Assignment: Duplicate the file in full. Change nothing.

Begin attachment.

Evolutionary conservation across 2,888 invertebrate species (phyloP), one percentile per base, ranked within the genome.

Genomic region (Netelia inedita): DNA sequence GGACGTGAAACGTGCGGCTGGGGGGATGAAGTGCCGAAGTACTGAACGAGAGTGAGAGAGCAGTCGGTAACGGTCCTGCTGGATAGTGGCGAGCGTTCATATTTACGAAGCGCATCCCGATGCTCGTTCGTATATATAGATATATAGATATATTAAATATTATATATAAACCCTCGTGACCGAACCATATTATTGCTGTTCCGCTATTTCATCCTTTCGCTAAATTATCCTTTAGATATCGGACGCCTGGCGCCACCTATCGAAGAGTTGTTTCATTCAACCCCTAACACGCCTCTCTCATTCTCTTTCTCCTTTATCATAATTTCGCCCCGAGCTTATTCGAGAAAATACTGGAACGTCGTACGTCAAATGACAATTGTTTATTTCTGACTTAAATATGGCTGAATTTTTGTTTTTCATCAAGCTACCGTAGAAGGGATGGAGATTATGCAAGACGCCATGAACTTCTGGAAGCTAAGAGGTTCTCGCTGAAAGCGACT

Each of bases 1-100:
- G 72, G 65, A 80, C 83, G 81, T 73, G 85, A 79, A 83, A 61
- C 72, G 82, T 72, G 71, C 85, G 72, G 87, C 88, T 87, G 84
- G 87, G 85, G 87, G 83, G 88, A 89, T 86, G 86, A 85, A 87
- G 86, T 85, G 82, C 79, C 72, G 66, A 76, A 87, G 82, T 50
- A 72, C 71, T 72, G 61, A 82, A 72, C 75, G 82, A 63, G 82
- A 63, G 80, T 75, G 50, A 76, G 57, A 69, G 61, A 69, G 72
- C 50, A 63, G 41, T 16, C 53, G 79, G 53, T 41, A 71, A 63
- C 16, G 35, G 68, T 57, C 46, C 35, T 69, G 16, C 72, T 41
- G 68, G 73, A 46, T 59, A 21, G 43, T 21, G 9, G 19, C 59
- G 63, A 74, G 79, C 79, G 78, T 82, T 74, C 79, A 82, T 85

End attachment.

Evolutionary conservation across 2,888 invertebrate species (phyloP), one percentile per base, ranked within the genome.

Genomic region (Netelia inedita): DNA sequence GGACGTGAAACGTGCGGCTGGGGGGATGAAGTGCCGAAGTACTGAACGAGAGTGAGAGAGCAGTCGGTAACGGTCCTGCTGGATAGTGGCGAGCGTTCATATTTACGAAGCGCATCCCGATGCTCGTTCGTATATATAGATATATAGATATATTAAATATTATATATAAACCCTCGTGACCGAACCATATTATTGCTGTTCCGCTATTTCATCCTTTCGCTAAATTATCCTTTAGATATCGGACGCCTGGCGCCACCTATCGAAGAGTTGTTTCATTCAACCCCTAACACGCCTCTCTCATTCTCTTTCTCCTTTATCATAATTTCGCCCCGAGCTTATTCGAGAAAATACTGGAACGTCGTACGTCAAATGACAATTGTTTATTTCTGACTTAAATATGGCTGAATTTTTGTTTTTCATCAAGCTACCGTAGAAGGGATGGAGATTATGCAAGACGCCATGAACTTCTGGAAGCTAAGAGGTTCTCGCTGAAAGCGACT

Each of bases 1-100:
- G 72, G 65, A 80, C 83, G 81, T 73, G 85, A 79, A 83, A 61
- C 72, G 82, T 72, G 71, C 85, G 72, G 87, C 88, T 87, G 84
- G 87, G 85, G 87, G 83, G 88, A 89, T 86, G 86, A 85, A 87
- G 86, T 85, G 82, C 79, C 72, G 66, A 76, A 87, G 82, T 50
- A 72, C 71, T 72, G 61, A 82, A 72, C 75, G 82, A 63, G 82
- A 63, G 80, T 75, G 50, A 76, G 57, A 69, G 61, A 69, G 72
- C 50, A 63, G 41, T 16, C 53, G 79, G 53, T 41, A 71, A 63
- C 16, G 35, G 68, T 57, C 46, C 35, T 69, G 16, C 72, T 41
- G 68, G 73, A 46, T 59, A 21, G 43, T 21, G 9, G 19, C 59
- G 63, A 74, G 79, C 79, G 78, T 82, T 74, C 79, A 82, T 85